The New South and the New Slavery

Convict Labor in Georgia

A Spectacle of Shame

Under both the convict lease system and the chain gang system, male prisoners wore striped shirts and trousers; female prisoners wore striped dresses. In Georgia, these uniforms were sometimes called “Georgia stripes.” Dressed in these uniforms at all times, convicts were made to bear the stigma of incarceration. Prisoners were also confined by restraint devices like the ball and chain and “prisoner picks,” a contraption intended to keep prisoners from running away by limiting leg movement.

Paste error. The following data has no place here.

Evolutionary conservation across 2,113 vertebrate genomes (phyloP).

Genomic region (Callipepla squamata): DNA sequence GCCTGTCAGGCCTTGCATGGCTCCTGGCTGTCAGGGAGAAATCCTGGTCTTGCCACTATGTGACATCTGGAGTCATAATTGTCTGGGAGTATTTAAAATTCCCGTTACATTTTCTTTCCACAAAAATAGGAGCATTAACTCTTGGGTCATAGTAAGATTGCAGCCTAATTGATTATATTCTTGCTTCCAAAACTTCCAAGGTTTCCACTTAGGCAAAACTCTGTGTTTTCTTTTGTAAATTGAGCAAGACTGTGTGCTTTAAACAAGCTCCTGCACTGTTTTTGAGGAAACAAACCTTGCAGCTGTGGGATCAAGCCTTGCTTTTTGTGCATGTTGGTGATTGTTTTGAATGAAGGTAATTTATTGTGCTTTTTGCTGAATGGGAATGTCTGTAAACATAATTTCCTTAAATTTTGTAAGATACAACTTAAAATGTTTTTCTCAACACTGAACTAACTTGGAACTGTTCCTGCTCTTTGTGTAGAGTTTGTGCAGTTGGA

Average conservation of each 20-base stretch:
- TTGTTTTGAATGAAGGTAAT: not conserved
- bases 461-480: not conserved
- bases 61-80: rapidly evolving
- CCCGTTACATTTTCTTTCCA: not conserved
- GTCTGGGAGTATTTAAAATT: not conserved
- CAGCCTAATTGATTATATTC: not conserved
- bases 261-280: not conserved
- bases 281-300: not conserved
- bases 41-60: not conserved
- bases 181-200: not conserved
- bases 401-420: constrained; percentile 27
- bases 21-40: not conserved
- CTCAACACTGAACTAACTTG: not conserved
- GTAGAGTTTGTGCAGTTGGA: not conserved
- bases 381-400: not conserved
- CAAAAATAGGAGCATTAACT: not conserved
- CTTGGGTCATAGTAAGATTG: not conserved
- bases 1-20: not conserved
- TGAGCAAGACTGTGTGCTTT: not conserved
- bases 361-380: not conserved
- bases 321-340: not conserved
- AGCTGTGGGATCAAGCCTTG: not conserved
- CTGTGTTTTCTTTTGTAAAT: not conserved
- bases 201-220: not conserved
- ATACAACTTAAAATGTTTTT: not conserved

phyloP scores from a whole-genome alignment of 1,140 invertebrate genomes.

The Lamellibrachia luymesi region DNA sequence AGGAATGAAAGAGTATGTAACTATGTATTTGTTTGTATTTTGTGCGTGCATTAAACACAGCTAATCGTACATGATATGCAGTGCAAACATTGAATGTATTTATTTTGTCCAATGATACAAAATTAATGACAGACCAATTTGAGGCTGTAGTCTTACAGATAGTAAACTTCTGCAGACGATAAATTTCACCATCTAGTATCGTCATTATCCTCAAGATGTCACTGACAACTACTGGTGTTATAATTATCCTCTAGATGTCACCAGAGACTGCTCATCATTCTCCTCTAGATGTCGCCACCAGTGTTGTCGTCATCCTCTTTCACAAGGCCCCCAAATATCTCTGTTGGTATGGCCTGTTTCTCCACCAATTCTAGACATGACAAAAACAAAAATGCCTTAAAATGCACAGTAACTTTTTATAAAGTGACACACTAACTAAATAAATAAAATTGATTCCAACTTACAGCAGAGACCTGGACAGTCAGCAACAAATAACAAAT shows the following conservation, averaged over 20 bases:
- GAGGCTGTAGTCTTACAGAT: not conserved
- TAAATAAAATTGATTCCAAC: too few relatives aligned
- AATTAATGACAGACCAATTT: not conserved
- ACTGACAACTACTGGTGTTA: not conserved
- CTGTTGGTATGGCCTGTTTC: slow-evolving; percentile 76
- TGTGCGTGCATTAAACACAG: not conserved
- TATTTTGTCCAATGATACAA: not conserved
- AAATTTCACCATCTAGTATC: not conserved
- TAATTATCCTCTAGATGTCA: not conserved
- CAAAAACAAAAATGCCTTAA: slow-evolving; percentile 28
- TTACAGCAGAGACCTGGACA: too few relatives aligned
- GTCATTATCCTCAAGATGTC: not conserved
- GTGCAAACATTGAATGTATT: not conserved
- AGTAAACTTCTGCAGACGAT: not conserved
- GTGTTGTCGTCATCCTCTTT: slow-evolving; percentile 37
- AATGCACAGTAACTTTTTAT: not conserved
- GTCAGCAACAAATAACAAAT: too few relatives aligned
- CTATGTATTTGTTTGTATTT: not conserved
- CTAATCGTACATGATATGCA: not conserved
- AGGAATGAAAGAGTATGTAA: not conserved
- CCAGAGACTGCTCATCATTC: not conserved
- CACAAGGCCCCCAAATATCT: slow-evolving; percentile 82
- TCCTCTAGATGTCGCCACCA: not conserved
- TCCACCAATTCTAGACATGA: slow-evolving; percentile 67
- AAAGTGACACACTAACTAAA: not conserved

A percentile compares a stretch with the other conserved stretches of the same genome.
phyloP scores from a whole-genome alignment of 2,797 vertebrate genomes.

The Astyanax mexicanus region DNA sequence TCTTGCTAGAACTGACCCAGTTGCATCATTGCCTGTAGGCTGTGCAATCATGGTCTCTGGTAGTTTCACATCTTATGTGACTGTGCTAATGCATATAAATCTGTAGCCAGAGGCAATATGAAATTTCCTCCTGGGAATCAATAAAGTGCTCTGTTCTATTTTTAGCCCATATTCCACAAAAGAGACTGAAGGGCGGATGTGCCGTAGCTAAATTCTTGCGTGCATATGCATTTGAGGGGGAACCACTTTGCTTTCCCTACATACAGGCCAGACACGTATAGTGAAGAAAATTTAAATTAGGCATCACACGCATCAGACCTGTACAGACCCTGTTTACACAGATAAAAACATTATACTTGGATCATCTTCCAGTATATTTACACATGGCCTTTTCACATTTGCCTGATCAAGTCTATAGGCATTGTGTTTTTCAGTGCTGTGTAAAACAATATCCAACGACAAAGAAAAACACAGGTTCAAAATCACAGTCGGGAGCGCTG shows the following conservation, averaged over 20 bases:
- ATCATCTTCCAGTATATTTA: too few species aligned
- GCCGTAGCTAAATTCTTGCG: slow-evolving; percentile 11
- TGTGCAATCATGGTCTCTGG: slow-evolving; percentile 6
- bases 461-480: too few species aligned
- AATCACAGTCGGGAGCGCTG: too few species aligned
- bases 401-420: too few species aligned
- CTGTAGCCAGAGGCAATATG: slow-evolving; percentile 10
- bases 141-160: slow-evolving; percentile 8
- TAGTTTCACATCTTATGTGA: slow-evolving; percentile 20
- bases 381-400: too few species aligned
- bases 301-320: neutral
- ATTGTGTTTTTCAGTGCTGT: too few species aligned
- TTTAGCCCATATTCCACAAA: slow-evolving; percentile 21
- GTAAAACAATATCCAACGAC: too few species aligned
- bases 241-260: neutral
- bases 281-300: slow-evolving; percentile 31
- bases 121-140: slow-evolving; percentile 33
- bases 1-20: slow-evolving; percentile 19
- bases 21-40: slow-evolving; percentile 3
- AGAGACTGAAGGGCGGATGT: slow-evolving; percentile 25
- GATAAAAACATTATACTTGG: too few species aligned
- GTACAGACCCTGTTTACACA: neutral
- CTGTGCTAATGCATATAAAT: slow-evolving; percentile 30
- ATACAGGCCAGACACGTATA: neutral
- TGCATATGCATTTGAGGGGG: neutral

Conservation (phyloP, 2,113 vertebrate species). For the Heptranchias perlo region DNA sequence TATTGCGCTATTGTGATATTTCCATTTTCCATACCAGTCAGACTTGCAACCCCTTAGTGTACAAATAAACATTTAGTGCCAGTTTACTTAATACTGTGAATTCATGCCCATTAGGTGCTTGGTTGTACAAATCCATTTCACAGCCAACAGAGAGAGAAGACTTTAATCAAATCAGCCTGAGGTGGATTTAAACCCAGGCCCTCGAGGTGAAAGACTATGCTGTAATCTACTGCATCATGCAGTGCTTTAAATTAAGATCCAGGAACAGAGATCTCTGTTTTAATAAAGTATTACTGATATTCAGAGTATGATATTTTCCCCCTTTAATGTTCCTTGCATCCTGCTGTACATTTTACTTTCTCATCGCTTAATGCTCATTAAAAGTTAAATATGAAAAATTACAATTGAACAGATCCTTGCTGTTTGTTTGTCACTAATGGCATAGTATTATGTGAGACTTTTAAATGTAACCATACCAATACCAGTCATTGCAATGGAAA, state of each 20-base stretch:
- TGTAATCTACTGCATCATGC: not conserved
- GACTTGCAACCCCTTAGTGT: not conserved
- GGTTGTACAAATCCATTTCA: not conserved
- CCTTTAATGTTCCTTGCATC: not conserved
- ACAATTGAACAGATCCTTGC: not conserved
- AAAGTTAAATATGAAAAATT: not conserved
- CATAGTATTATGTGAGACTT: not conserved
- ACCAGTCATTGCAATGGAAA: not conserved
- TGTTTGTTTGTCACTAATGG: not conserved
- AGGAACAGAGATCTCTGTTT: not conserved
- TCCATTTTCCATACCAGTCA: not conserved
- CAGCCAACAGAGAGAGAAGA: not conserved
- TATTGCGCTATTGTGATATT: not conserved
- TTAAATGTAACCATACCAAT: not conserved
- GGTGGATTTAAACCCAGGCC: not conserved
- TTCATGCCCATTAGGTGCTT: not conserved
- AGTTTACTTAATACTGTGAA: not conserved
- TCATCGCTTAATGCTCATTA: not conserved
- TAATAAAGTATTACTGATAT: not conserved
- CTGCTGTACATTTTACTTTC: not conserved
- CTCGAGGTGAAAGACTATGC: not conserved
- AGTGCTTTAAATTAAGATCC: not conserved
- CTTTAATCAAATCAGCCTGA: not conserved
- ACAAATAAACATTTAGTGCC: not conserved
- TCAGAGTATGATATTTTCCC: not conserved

Inmates on the chain gang were transported in overcrowded cages from county to county, where they worked grading roads from sunup until sundown. Once they reached the work site, temporary convict camps called “cage camps” or “road camps” would be set up. A foremost leader in transportation cars for prisoners was Manly Jail Works in Dalton. Convict cages were used as makeshift prison cells. These accommodations packed twelve inmates into spaces of about 15 feet long by 7 feet wide. Prisoners were sometimes housed in tents called “cheap shacks.”